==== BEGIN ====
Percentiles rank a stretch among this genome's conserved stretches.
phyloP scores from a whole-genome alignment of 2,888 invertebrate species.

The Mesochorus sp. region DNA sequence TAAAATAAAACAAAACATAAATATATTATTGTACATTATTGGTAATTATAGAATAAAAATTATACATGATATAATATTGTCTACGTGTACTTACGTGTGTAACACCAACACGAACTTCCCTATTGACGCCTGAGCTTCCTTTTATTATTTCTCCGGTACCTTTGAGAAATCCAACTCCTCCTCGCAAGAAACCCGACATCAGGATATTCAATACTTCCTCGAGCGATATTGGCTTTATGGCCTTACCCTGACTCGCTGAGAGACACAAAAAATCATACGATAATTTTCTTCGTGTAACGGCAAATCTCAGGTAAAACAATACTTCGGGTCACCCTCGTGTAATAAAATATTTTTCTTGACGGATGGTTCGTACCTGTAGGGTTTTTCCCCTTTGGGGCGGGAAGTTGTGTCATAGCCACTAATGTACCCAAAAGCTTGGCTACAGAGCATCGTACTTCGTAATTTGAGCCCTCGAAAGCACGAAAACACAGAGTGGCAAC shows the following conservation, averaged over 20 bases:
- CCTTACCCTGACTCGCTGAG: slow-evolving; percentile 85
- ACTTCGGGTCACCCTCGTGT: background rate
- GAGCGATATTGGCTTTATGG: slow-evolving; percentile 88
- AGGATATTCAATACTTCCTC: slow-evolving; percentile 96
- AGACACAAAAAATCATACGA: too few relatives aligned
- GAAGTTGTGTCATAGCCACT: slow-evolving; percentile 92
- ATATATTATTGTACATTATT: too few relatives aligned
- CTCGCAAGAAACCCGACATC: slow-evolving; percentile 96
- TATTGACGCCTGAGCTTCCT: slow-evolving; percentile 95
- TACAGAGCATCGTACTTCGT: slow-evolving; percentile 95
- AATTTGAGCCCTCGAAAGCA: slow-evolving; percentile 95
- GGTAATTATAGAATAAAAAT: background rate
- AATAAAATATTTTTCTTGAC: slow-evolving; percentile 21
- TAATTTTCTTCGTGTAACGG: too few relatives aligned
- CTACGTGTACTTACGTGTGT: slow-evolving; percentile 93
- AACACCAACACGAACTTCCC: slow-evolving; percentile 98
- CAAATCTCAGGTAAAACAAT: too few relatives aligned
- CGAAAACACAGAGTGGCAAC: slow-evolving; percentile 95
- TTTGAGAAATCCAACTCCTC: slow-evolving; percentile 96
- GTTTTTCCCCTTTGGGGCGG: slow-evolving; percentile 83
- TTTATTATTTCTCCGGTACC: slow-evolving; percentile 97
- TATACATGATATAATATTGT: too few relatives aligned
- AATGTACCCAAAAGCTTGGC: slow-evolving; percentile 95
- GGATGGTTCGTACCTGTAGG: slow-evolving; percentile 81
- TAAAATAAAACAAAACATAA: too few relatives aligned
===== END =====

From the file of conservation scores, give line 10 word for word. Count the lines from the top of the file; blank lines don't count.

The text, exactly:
- ATATATTATTGTACATTATT: too few relatives aligned